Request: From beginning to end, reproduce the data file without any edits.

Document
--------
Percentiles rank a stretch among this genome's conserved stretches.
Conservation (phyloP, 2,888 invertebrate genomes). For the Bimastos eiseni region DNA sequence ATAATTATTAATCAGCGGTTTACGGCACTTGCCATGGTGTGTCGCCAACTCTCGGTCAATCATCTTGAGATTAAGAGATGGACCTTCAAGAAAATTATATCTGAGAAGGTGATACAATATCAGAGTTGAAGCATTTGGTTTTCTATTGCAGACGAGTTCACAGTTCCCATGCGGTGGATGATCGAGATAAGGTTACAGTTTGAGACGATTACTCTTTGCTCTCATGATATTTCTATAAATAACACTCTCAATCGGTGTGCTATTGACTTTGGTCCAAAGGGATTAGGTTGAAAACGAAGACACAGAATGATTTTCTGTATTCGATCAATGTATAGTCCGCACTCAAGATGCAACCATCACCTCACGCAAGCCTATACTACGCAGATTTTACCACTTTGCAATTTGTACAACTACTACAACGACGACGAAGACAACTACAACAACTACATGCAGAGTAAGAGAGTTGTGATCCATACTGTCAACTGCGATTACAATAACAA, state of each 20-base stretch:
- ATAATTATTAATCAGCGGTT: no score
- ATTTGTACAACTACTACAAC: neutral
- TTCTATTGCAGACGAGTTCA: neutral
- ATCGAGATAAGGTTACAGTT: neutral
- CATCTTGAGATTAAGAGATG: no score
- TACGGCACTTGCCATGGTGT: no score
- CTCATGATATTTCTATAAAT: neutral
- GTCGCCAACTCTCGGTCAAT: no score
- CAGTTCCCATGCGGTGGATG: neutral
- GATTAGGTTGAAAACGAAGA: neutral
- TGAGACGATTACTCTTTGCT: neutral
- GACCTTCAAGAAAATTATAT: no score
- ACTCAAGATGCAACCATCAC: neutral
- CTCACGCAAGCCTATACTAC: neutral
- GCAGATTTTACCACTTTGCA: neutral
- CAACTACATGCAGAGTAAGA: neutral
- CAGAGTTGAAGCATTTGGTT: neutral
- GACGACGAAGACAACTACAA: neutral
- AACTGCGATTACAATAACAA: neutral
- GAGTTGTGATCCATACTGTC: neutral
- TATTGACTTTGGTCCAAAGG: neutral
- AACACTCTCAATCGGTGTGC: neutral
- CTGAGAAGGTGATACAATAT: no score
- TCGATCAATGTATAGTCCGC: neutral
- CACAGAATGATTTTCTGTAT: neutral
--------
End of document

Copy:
Percentiles rank a stretch among this genome's conserved stretches.
Conservation (phyloP, 2,888 invertebrate genomes). For the Bimastos eiseni region DNA sequence ATAATTATTAATCAGCGGTTTACGGCACTTGCCATGGTGTGTCGCCAACTCTCGGTCAATCATCTTGAGATTAAGAGATGGACCTTCAAGAAAATTATATCTGAGAAGGTGATACAATATCAGAGTTGAAGCATTTGGTTTTCTATTGCAGACGAGTTCACAGTTCCCATGCGGTGGATGATCGAGATAAGGTTACAGTTTGAGACGATTACTCTTTGCTCTCATGATATTTCTATAAATAACACTCTCAATCGGTGTGCTATTGACTTTGGTCCAAAGGGATTAGGTTGAAAACGAAGACACAGAATGATTTTCTGTATTCGATCAATGTATAGTCCGCACTCAAGATGCAACCATCACCTCACGCAAGCCTATACTACGCAGATTTTACCACTTTGCAATTTGTACAACTACTACAACGACGACGAAGACAACTACAACAACTACATGCAGAGTAAGAGAGTTGTGATCCATACTGTCAACTGCGATTACAATAACAA, state of each 20-base stretch:
- ATAATTATTAATCAGCGGTT: no score
- ATTTGTACAACTACTACAAC: neutral
- TTCTATTGCAGACGAGTTCA: neutral
- ATCGAGATAAGGTTACAGTT: neutral
- CATCTTGAGATTAAGAGATG: no score
- TACGGCACTTGCCATGGTGT: no score
- CTCATGATATTTCTATAAAT: neutral
- GTCGCCAACTCTCGGTCAAT: no score
- CAGTTCCCATGCGGTGGATG: neutral
- GATTAGGTTGAAAACGAAGA: neutral
- TGAGACGATTACTCTTTGCT: neutral
- GACCTTCAAGAAAATTATAT: no score
- ACTCAAGATGCAACCATCAC: neutral
- CTCACGCAAGCCTATACTAC: neutral
- GCAGATTTTACCACTTTGCA: neutral
- CAACTACATGCAGAGTAAGA: neutral
- CAGAGTTGAAGCATTTGGTT: neutral
- GACGACGAAGACAACTACAA: neutral
- AACTGCGATTACAATAACAA: neutral
- GAGTTGTGATCCATACTGTC: neutral
- TATTGACTTTGGTCCAAAGG: neutral
- AACACTCTCAATCGGTGTGC: neutral
- CTGAGAAGGTGATACAATAT: no score
- TCGATCAATGTATAGTCCGC: neutral
- CACAGAATGATTTTCTGTAT: neutral